Supreme Court correct to protect religion

Contrary to the letter from Donnabelle Richtsmeier, our Supreme Court was correct to overturn New York’s restriction on the size of religious gatherings.  (See copy of letter below.)

The 1st Amendment to the Constitution reads in part, “Congress shall make no law respecting an establishment of religion, or prohibiting the free exercise thereof…”     The 14th Amendment reads in part, “No State shall make or enforce any law which shall abridge the privileges or immunities of citizens of the United States…”  So, states cannot violate our federal constitutional rights.

No exception is made to allow our governments to violate our constitutional rights because of a pandemic. If that were true, what limit would there be on our government’s response to a pandemic?

The statement in the preamble of the Constitution, “promote the general welfare“ does not grant any specific power to our government.  If we gave our government the power to do anything that would promote the general welfare, there would be no limit on our government.  Our Constitution establishes a government with limited, enumerated powers. Restricting the exercise of religion is strictly prohibited.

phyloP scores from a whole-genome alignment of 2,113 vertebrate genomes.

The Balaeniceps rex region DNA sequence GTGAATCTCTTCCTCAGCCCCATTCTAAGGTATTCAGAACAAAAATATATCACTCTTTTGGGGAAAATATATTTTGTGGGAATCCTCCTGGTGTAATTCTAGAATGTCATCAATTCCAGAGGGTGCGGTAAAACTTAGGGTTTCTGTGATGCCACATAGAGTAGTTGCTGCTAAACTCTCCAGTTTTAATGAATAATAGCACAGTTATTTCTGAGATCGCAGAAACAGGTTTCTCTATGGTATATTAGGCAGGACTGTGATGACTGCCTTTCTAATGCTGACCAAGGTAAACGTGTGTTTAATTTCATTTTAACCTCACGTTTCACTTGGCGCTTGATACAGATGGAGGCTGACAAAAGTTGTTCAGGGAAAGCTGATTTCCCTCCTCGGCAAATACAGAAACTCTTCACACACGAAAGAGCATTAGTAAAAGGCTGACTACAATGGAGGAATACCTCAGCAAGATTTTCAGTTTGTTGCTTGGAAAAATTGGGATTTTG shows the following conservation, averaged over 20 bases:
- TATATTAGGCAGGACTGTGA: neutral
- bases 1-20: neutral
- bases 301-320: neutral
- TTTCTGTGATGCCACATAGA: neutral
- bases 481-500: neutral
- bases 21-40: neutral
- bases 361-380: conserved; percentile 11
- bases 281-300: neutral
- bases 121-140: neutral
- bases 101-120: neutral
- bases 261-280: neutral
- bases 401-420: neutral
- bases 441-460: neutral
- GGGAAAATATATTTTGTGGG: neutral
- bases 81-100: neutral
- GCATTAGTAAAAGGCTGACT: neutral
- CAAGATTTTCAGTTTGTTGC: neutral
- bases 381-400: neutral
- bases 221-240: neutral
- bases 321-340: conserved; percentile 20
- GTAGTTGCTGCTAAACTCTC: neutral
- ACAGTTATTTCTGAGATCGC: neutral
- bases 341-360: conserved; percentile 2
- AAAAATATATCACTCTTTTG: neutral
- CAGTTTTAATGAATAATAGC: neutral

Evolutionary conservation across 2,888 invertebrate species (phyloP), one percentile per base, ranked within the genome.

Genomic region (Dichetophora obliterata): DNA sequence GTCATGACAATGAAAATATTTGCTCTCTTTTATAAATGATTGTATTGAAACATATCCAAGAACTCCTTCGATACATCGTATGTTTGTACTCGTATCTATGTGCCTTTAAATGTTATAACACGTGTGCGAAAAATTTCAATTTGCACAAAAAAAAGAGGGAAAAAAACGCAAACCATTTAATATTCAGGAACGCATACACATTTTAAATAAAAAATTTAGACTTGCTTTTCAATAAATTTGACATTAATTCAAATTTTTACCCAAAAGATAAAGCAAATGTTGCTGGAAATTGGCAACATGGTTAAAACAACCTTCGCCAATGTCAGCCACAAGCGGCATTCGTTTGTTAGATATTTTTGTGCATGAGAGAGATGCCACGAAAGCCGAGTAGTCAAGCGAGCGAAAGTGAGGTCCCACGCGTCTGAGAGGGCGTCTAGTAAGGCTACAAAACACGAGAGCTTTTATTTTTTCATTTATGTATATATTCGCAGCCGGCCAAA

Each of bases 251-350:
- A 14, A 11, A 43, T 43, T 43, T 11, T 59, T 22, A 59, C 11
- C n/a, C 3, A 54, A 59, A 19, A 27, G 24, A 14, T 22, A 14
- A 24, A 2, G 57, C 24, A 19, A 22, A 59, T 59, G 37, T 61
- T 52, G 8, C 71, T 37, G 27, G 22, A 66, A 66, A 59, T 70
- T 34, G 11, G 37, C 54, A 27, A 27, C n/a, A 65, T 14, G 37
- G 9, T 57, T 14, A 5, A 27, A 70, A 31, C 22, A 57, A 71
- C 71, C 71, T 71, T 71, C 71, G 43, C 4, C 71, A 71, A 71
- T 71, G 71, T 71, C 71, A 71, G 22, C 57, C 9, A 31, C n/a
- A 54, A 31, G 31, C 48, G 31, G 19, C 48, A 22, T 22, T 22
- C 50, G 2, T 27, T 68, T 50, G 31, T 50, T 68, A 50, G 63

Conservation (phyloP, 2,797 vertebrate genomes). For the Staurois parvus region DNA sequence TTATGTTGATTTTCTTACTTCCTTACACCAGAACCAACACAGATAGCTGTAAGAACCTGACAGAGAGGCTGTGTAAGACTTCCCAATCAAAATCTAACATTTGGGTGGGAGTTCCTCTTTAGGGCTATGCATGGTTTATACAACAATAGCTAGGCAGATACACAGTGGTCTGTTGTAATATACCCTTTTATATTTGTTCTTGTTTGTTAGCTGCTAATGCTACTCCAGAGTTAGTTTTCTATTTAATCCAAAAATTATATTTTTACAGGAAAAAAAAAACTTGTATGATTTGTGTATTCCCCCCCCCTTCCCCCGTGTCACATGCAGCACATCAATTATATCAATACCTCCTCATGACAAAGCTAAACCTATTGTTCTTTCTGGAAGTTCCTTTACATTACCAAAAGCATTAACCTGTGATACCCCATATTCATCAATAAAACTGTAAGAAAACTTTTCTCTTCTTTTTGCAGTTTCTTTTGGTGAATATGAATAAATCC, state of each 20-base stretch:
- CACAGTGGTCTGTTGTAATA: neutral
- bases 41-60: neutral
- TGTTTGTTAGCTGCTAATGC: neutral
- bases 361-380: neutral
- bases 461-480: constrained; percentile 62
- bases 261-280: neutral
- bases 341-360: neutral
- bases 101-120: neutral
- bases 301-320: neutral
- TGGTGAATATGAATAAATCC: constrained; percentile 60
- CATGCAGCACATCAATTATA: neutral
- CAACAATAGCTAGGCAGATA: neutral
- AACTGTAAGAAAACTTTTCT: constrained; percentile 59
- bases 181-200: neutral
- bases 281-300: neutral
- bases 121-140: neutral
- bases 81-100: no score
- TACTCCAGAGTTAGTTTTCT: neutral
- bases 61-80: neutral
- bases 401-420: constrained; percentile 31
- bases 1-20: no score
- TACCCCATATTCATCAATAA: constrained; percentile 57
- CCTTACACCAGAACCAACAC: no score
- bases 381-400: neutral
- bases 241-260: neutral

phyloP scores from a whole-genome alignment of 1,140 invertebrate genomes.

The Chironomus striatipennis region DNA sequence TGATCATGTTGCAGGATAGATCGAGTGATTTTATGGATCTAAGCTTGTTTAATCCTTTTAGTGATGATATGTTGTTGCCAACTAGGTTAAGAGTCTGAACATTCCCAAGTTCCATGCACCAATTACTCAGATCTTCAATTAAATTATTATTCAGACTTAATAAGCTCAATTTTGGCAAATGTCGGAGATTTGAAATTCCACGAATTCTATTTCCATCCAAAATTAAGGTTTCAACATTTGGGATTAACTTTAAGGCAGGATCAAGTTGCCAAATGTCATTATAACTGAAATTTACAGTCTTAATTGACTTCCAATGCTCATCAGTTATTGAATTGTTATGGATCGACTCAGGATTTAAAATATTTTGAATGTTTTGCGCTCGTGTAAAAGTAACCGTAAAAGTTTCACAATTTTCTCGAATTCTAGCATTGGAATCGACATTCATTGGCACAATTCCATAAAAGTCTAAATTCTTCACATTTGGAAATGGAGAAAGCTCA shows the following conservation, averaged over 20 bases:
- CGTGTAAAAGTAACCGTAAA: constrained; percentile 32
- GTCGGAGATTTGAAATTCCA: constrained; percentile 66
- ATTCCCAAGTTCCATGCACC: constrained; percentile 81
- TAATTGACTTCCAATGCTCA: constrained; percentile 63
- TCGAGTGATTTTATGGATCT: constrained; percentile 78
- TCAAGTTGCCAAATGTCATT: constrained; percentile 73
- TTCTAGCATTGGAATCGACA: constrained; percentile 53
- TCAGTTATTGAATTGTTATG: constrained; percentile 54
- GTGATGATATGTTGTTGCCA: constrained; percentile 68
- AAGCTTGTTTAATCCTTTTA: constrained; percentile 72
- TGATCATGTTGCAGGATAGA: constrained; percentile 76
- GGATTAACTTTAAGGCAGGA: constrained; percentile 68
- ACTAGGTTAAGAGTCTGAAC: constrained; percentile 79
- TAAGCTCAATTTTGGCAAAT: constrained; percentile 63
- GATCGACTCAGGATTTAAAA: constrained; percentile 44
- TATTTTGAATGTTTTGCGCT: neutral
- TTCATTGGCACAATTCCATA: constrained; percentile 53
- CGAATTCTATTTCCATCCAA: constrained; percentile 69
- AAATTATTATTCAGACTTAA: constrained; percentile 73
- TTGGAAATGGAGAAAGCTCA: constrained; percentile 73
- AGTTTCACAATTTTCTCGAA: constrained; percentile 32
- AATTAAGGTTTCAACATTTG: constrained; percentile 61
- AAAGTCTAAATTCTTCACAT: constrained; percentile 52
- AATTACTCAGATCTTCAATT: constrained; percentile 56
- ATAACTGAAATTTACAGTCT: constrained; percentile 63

Donnabelle Richtsmeier’s letter to the Des Moines Register:

I was astonished to learn that the Supreme Court ruled against the lower courts and New York Gov. Andrew Cuomo’s COVID-19 restrictions that included limits on religious gatherings in places of worship. The justices certainly did not take into account current scientific evidence and advice from public health authorities that such measures could help stop the spread of the virus.

The Supreme Court is no longer a bipartisan group of judges whose job it is to interpret the Constitution in a fair and just way. It is a group bent on promoting their own philosophies and politics. In their ruling, they forgot the phrase in the preamble to the Constitution that states “promote the general welfare.” Certainly, efforts to protect citizens from COVID-19 is promoting the general welfare of the citizens of not only New York but the entire United States.